Originally posted 2013-06-24 23:21:11. Republished by Blog Post Promoter

Chestnut and Concord Raisin Salami

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Growing up, we always had a garden and, alongside the garden, we also had an enormous mass of concord grape vines. When we were there in early October, there were pounds and pounds of concords bending the vine, so how could I resist bringing home a bunch? One of my first thoughts was making raisins with the concords, but the problem I found was the enormous number of seeds.

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After trying to manage the concord raisins by simply spitting the seeds (delicious but tedious), I took a step back and thought of what to do with these things. First, they were delicious – far more complex than regular concord grapes and sweeter than regular raisins. Second, they were dried – in my mind that would figure into how I used them. Finally, to get the seeds out, I would likely need to destroy the beauty of the raisins.

The last two thoughts took me directly to a dry cured sausage. Thoughts of classic fall flavors led to the addition of roasted chestnuts to the sausages. Chestnuts are one of those things you hear of in songs, but rarely in non-song life. Once you taste a good batch of chestnuts, you understand how they have taken such lofty song status. I find them to be a great pair with Midwestern, sweet fall grapes.

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With that thought, into the oven went the chestnuts. After peeling the roasted chestnuts, they were chopped and cooled. Once the chestnuts were cooled, they were added with the seeded concord grape raisins to ground pork along with baking spices. After binding the pork, raisins and chestnuts, I stuffed them into hog casings.

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For a day, the sausages waiting at room temp to ferment and then they went into the smoker. Given the add-ins discussed above, two obvious fuels for smoking were chestnut hulls and dried concord vines. After a few hours of cold smoke, these were hung up for a few weeks until they lost 30% of the hanging weight.

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The raisiny sweetness and the smoke are the most prominent flavors of this sausage. Initially I was worried about the chestnuts going rancid during the curing process (I was reassured by Travis Grimes and Rob Levitt), but they held up well. They feature less prominently flavor-wise, but their mellow sweetness comes through in the finish.

Chestnut and Concord Raisin Salami

1 1/2 pounds ground pork
1/4 cup concord grape raisins, seeded
9 chestnuts, roasted and chopped
14 grams salt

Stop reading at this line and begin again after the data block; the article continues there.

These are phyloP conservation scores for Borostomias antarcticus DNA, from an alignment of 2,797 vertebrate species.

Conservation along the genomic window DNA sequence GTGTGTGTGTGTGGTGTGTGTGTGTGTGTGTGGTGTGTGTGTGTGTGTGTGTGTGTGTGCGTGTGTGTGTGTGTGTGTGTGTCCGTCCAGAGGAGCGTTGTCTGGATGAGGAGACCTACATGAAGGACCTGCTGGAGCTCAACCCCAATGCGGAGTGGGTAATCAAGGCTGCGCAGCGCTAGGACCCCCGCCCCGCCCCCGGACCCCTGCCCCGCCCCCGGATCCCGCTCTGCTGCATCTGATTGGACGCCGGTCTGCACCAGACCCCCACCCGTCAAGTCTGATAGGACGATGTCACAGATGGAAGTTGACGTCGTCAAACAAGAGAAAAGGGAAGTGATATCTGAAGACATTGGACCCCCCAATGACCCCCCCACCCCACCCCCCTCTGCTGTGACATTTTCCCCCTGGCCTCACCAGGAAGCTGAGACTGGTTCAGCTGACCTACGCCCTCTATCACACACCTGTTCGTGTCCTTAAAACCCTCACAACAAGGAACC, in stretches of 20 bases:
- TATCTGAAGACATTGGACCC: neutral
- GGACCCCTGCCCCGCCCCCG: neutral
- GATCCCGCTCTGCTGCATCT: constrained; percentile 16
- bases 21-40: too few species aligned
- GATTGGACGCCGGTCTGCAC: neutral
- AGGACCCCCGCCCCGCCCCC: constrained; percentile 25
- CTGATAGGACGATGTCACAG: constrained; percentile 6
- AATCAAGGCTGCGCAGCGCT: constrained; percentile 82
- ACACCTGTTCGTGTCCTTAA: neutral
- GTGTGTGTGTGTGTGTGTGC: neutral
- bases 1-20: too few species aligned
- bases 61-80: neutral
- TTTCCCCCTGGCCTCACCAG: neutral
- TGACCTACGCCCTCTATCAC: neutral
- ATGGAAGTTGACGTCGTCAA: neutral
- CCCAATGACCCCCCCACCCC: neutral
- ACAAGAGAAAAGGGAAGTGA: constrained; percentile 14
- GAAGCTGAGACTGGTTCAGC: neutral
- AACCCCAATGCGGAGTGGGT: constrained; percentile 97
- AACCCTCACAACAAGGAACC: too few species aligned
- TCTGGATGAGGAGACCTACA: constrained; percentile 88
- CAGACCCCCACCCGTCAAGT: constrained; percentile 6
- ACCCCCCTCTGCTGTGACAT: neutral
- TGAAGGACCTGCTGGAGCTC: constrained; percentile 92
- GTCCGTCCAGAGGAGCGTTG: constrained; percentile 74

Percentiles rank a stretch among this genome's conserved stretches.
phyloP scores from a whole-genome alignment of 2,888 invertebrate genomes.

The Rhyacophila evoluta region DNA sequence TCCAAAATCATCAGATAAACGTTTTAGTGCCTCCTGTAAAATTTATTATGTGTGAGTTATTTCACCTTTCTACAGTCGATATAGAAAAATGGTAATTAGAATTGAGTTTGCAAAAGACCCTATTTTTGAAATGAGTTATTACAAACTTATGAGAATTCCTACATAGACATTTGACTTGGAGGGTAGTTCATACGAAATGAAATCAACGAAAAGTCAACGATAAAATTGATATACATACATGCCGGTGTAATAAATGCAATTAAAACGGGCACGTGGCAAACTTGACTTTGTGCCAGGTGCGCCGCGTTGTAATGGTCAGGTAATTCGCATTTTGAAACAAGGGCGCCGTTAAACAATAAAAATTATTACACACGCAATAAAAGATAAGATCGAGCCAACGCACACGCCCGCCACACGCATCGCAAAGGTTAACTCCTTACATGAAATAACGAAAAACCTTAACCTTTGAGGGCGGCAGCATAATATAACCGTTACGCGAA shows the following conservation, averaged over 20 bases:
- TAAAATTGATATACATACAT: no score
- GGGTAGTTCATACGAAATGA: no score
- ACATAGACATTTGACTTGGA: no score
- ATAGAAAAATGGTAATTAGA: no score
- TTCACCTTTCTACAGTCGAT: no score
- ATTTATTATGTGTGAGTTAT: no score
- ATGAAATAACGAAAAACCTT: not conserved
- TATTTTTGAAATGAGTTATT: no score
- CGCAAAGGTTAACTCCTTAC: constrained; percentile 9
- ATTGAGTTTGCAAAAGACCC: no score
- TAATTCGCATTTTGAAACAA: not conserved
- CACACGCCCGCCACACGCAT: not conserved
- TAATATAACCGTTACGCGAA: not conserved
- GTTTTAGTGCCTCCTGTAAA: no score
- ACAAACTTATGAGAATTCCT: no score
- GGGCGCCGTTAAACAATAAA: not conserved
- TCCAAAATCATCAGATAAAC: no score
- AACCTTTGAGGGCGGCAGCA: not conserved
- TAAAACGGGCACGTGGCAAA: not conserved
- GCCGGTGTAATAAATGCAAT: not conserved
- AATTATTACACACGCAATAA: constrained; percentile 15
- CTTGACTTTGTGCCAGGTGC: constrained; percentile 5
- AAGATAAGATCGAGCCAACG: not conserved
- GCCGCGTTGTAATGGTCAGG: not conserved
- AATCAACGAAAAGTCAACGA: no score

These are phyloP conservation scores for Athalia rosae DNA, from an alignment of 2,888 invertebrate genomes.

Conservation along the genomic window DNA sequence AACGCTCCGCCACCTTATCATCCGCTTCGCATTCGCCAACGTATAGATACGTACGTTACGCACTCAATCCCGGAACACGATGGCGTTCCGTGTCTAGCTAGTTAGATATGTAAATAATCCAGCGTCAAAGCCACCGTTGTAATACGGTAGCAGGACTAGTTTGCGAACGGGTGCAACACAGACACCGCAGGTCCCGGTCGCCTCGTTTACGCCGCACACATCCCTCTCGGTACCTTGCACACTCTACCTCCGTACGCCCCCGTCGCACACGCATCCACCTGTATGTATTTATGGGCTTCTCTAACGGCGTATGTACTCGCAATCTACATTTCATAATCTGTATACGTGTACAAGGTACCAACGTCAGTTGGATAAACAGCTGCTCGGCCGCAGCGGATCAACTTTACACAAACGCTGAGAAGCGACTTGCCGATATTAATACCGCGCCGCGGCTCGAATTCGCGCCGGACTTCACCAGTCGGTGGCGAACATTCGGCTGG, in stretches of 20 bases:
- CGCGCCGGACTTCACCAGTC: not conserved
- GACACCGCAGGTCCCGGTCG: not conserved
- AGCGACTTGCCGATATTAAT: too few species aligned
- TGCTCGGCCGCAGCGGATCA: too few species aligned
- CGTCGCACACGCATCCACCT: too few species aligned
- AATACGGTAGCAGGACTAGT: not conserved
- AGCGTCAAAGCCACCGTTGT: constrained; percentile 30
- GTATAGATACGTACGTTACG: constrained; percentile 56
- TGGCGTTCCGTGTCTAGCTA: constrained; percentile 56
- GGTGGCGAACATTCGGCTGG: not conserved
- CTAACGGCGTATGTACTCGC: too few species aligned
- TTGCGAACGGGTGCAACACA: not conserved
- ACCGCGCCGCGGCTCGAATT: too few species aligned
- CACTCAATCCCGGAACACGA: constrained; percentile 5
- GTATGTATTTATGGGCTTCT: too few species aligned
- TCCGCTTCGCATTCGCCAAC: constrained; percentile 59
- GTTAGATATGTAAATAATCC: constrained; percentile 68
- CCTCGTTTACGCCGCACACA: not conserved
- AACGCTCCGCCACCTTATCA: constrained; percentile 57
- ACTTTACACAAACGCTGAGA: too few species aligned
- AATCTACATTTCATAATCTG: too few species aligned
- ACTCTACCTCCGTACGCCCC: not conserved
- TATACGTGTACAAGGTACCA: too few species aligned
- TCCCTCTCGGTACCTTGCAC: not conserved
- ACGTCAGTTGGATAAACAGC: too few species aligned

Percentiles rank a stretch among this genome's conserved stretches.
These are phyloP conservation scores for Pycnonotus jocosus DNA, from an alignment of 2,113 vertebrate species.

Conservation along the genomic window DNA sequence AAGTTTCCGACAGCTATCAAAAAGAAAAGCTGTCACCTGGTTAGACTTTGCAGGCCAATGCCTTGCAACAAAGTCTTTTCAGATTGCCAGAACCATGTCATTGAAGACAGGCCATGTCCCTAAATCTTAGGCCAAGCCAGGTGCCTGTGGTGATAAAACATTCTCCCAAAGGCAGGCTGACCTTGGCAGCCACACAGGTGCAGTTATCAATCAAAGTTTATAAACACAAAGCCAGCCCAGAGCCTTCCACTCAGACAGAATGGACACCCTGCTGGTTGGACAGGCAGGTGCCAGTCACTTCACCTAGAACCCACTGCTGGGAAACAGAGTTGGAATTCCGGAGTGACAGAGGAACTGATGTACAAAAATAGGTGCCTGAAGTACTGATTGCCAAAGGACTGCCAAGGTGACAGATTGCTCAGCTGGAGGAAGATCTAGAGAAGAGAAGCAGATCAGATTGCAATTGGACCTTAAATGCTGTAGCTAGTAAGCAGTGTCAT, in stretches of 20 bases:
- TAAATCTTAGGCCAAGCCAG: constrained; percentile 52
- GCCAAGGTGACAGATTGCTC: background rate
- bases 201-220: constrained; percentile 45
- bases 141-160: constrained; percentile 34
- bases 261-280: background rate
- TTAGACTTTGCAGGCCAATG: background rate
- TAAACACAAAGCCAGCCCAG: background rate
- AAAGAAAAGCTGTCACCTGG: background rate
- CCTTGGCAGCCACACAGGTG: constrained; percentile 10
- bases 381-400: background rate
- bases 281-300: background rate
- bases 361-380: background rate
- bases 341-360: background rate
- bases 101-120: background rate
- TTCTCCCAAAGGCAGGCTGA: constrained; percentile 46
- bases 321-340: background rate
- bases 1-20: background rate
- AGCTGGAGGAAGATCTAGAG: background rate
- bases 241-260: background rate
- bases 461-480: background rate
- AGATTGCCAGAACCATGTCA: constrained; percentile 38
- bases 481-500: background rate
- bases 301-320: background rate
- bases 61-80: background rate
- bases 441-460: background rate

5 grams dextrose
3 grams curing salt #2
2 grams granulated garlic
2 allspice berries
2 coriander seeds
2 cloves
2 fennel seeds
A few rasps of nutmeg
1 tablespoon ramp kraut juice (to start fermentation)

Step one: Combine all ingredients in a large bowl and mix to bind.

Step two: Stuff into hog casings, making sure no air remains in casings.

Step three: Leave at room temp to ferment for 24 hours the cold smoke for 24 hours.

Step four: Hang at 55-60 degrees to dry for 3-4 weeks until 30% weight is lost through evaporation.

Originally posted 2013-11-05 00:39:19. Republished by Blog Post Promoter

Duck and Black Trumpet Salumi

Duck is delicious. It has a rich and complex flavor. However, I have made duck sausages multiple times and never once liked them. Every time, the classic flavors I paired with them taste too sweet – maybe they are classics because their sweetness balance the richness of the duck, but either way, they are not suitable as sausage flavors. When I happened upon a stewing duck at a farmer’s market, I grabbed it and stuffed in the freezer.

Here’s the thing. I don’t like stewed duck. However, the sound of how these ducks were raised, running free and eating bugs and what not, so I could not pass it up. After a month, I thawed the bird and de-boned it and went to making a sausage that does not repulse me. Working hard to fill the complements with savoriness, I grabbed a bag of dried black trumpet mushrooms. Then I grabbed a handful of szechuan peppercorns, some lard, a few spoonfuls of shoyu and a bunch of the duck skin. With what I grabbed, I understood this was feeling a bit more like a dried sausage.

After grinding, binding, stuffing and fermenting, I dried the sausages over a cool few weeks this fall and pulled them after they lost 30% of their hanging weight. The fermenting period brought out the deep red of the duck and hanging to dry did nothing to dull it. The dried black trumpet mushroom had softened but provided a nice color contrast to the deep red.

The flavor was funkier than I expected, but definitely not sweet. The deep, savory flavors in the mushrooms along with the funkiness of the slightly fermented duck were the most forward flavors with the distinctive szechuan peppercorn flavor strong in the finish. There was no mouth numbing qualities typically associated with szechuan peppercorns (not knowing the science, the aging process may cause a tingly depreciation). The best part is I broke through a couple massive failures and made a duck sausage I like.

Duck and Black Trumpet Salumi

365 g duck flesh
50 g duck skin
40 g lardo (bacon or back fat will do)
10 g salt
10 g shoyu
5 g dried black trumpet mushrooms, crushed
3 g szechuan peppercorns, ground
1 clove garlic, grated
1 g Bactoferm
1/4 c Water

Step one: Put duck flesh and fat along with bacon in freezer for an hour and then grind using a fine grind die.

Step two: Add salt, shoyu, crushed dried mushrooms, peppercorns and garlic. Whip with a paddle attachment.

Step three: Dissolve bactoferm in water and add to mixture. Continue to whip with paddle attachment until bound.

Step four: Stuff into casings, poke with needle to eliminate air pockets and leave at 75-80 degrees F to ferment overnight.

Step five: Weigh and hang to dry until 30% of hang weight is lost.